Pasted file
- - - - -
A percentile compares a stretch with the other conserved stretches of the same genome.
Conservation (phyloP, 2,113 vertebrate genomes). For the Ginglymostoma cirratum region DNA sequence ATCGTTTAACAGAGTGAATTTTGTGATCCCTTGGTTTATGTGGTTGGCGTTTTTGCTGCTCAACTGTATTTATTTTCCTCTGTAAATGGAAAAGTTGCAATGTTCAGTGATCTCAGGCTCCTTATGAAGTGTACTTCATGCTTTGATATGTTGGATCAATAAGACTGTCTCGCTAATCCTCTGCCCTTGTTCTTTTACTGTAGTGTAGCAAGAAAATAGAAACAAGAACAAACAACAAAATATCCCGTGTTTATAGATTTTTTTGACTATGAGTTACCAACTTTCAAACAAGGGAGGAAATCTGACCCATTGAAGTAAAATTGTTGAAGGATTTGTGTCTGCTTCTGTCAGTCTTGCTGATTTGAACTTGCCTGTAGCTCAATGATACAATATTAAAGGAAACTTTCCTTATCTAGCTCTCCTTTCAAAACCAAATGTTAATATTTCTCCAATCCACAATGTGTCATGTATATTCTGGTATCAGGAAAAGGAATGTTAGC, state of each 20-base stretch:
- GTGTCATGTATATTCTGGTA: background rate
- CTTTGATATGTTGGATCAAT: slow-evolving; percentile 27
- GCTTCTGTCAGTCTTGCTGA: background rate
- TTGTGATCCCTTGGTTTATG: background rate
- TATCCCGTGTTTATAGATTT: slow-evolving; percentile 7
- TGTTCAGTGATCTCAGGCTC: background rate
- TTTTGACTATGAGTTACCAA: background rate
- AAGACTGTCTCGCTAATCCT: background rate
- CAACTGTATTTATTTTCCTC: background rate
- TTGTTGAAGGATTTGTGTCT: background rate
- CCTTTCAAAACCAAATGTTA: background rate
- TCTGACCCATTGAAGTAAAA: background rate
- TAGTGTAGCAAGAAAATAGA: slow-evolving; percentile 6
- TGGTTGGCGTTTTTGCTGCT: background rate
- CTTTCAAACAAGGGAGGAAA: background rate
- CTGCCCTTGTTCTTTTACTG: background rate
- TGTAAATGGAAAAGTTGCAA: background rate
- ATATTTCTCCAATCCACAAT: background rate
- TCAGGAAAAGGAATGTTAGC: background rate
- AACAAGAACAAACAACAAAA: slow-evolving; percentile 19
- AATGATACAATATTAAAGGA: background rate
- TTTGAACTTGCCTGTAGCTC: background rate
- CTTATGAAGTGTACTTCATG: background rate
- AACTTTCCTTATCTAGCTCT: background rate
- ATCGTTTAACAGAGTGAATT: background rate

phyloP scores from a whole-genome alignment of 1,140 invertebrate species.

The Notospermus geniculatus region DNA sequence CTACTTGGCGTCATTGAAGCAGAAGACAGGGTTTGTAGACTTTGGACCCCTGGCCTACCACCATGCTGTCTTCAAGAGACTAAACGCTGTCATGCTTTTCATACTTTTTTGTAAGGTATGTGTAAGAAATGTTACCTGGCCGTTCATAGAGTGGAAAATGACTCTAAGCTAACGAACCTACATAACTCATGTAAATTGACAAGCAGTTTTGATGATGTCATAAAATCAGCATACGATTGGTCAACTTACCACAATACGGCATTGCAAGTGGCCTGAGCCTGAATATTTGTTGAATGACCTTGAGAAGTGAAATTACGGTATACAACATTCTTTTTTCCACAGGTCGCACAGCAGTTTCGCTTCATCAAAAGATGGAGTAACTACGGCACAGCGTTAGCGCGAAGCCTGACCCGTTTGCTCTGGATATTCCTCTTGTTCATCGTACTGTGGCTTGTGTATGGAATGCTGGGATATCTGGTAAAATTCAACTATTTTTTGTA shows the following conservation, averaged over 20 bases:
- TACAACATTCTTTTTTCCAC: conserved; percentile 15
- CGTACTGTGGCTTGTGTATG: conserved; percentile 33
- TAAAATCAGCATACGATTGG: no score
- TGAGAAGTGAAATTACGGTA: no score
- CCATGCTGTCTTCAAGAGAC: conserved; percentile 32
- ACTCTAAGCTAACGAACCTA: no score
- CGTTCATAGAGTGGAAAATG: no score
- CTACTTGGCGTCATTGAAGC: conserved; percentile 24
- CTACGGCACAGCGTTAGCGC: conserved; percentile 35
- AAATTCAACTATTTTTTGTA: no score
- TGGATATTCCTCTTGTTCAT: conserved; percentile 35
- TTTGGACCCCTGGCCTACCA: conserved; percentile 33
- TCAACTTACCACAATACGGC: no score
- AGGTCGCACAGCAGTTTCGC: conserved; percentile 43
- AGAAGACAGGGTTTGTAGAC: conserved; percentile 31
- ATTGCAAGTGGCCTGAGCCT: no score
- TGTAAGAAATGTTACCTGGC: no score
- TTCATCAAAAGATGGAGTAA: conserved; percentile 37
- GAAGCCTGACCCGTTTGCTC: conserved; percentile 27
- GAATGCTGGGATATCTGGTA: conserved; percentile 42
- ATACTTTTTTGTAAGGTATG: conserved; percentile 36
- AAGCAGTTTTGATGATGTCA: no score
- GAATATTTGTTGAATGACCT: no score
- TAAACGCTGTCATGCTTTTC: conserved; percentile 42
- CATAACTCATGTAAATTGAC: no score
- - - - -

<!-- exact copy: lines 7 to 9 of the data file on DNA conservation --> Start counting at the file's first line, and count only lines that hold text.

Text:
- TATCCCGTGTTTATAGATTT: slow-evolving; percentile 7
- TGTTCAGTGATCTCAGGCTC: background rate
- TTTTGACTATGAGTTACCAA: background rate